The Monkey in Menswear

“The darker blue looks good with your eyes.” Jenna, back from checking the handbag sale, held a tie up with both hands, draping it across the bridge of my nose.

“Thank you. They’re not usually worn that close to the eyes but if it gets us out of here—”

“There! That’s him!”

The tip of the tie whipped my ear as my wife spun to see what nut was yelling behind us.

“This gentleman?” from the security guard standing next to Old Yeller (okay, young yeller, but that doesn’t flow the same.)

“That’s him.”

The guard took a step back and measured the guy with his eyes.

“Him. Right there. In the suit I know he didn’t buy here because we don’t sell anything that sharp.”

Jenna did semaphore with the tie. “What did my husband do?”

The guy looked abashed for the first time since he started shouting. Then he stepped to one side, made eye contact with me.

“I was over there looking through the clearance shirts. All of a sudden, this guy jumped on the table. I didn’t even see where he came from. He jumped on the table, and he, um, he . . . ”

We weren’t the only ones watching his performance. He’d noticed the crowd gathering and it stumped him. But not for long.

“He started making noises. Monkey noises.”

People snickered, but it seemed to fuel his ardor.

“Monkey noises. He was hunched over, scratching his armpits, bouncing up and down and making ‘ooh ooh ooh’ noises.”

The snickering was augmented with giggling, two guffaws, and a snort.

Mr. Security Guard was the snort. “Him. In the suit. He was jumping up and down on a table acting like a monkey?”

“Yes!” Nutty guy was becoming agitated.

“So? What’s it to me?”

The wildlife avoider glared at the guard. “So he attacked me.”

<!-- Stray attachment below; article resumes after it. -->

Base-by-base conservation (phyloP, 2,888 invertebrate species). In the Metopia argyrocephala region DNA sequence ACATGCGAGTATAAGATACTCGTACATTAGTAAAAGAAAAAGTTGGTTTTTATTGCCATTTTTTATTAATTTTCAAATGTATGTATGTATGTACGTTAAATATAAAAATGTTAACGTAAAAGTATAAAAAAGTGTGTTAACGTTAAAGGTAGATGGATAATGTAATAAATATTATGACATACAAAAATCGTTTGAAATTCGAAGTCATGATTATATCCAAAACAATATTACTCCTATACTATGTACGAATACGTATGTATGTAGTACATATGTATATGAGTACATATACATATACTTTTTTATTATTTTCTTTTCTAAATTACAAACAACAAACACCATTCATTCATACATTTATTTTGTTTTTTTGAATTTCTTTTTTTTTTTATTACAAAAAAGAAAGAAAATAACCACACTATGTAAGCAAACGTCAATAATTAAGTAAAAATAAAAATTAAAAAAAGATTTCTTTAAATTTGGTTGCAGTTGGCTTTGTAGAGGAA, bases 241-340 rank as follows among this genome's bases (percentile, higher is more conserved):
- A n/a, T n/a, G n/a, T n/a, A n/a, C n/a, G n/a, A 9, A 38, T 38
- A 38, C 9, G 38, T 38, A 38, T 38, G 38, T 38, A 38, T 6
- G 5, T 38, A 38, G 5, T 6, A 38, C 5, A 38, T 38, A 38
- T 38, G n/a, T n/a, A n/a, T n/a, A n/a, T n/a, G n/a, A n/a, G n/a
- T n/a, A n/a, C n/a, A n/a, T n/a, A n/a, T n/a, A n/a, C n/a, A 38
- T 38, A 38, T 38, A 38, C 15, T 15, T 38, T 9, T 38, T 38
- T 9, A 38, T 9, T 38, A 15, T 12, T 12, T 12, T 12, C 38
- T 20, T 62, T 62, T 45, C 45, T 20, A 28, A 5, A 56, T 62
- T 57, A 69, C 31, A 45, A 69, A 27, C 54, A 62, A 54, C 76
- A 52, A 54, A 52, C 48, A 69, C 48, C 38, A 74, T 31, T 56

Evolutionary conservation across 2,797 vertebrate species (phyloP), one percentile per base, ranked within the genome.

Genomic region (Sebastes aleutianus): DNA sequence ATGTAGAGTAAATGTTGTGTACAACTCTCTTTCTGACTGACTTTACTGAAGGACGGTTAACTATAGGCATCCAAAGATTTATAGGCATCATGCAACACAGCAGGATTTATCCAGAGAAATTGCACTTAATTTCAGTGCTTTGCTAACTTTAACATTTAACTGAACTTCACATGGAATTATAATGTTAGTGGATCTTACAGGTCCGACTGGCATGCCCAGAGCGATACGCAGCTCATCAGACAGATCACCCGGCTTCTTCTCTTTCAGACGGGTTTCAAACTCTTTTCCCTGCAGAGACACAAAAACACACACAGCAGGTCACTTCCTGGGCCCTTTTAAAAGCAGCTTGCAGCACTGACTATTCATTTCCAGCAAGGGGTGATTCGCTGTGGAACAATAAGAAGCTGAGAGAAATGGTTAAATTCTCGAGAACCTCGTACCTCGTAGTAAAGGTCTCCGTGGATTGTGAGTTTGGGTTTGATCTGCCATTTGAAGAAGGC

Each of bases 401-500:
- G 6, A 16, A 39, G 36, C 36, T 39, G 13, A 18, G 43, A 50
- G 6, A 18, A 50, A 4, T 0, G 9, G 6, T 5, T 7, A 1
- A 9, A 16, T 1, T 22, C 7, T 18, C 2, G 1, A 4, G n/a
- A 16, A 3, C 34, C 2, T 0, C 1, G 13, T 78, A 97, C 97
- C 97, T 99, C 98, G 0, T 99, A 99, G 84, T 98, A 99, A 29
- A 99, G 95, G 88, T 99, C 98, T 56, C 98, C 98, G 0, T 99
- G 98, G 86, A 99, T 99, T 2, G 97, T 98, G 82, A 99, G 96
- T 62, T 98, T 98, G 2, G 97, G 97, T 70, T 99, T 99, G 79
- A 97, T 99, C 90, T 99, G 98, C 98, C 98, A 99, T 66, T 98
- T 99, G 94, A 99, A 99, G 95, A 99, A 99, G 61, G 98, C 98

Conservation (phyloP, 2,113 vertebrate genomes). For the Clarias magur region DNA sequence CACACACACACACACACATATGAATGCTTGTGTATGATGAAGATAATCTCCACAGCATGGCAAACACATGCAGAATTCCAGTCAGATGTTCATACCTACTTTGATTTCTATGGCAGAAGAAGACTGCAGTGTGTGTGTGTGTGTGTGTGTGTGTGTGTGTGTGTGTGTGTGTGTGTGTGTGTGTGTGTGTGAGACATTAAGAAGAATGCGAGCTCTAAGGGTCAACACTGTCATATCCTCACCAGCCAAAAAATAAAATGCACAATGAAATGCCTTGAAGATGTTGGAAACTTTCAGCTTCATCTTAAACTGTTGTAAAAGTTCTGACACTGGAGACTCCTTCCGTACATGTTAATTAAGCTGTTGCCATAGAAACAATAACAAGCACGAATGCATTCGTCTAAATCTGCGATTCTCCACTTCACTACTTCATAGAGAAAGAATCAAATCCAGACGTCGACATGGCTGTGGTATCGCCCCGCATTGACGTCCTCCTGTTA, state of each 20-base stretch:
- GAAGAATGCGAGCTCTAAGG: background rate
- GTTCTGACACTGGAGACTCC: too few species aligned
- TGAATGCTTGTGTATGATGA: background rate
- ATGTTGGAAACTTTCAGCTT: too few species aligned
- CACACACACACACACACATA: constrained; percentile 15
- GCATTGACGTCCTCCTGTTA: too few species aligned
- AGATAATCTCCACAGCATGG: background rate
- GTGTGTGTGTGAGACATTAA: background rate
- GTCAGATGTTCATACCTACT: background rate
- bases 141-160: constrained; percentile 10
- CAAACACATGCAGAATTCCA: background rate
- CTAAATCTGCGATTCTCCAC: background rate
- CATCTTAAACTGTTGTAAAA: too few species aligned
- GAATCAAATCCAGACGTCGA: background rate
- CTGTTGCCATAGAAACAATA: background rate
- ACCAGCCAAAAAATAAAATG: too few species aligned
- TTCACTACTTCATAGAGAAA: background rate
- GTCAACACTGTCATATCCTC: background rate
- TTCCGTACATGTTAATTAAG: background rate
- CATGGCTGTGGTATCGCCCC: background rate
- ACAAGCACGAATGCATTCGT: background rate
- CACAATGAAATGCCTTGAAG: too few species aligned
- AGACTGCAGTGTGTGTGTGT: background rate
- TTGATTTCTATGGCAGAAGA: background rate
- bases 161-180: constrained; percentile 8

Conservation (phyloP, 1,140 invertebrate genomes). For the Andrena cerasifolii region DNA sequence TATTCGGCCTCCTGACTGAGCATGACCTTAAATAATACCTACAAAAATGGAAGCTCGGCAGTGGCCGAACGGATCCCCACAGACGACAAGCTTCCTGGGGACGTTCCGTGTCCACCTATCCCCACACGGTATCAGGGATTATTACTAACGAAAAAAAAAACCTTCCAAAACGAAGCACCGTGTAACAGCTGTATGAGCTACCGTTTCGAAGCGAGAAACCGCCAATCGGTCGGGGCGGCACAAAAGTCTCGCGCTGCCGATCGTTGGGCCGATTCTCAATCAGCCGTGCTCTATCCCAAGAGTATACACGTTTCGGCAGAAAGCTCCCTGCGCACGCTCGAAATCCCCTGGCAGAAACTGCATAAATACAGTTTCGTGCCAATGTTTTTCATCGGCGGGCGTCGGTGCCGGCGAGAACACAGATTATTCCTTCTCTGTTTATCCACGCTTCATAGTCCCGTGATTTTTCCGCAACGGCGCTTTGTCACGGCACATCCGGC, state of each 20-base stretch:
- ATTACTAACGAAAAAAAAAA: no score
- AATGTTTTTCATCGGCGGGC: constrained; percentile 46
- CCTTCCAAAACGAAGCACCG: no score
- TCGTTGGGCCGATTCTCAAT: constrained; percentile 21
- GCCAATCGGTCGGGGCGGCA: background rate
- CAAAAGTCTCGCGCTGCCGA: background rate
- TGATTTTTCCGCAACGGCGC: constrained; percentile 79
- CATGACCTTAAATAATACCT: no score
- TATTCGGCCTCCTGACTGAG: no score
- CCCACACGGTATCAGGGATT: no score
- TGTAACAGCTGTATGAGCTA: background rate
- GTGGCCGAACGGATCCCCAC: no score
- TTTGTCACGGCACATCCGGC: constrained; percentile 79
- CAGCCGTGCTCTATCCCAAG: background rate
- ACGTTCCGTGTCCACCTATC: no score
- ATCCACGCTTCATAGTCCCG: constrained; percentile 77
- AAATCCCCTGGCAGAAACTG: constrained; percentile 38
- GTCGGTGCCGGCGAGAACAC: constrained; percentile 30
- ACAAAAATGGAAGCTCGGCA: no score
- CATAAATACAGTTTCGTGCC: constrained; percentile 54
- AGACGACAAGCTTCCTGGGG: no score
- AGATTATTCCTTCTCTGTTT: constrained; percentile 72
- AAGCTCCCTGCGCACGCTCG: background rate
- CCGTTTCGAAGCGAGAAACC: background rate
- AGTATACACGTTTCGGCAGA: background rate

The guard wasn’t even trying to hide his amusement any more. “Attacked. Explain.”

Storytelling whackadoodle seemed to have lost steam. He glanced around like he wanted to retreat but they had him surrounded.

“He jumped off the table. Jumped at me. Making, um, noises, and, um, his hands, waving his hands.”

The guard was watching my face the whole time. Our eyebrows were racing for our hairlines. His won, I think.

“This gentleman leaped from a clearance table in a threatening manner. That’s what you’re saying?”

“Yes.” It wasn’t so confident now. The crowd was dispersing, now that he wasn’t yelling every sentence.

“Beat it.”

Monkey-hater leaned toward the security guy. “What?”

The guard leaned, too. “I said beat it. Get out or I’ll throw you out.”

“You’re not going to do anything?” Mr. Wild Kingdom (Not) was, it appeared, astonished.

“I told you what I’m going to do.” The guard reached for him.

He bolted. Shoved through the crowd, who gave him one last laugh, and dissolved.

The security guard walked over, hand out. I shook it and he apologized, tipped his hat to my wife, and strolled off whence he’d come.

“Scott, what was that about?” My wife has a look she gives me sometimes. I don’t get it, but it’s her look, she can do what she likes with it.

“Hey, I just remembered Macy’s is having a big sale on dark blue ties.”

I grabbed her elbow and pushed her toward the exit.

Not the one near the men’s clearance shirts, though.

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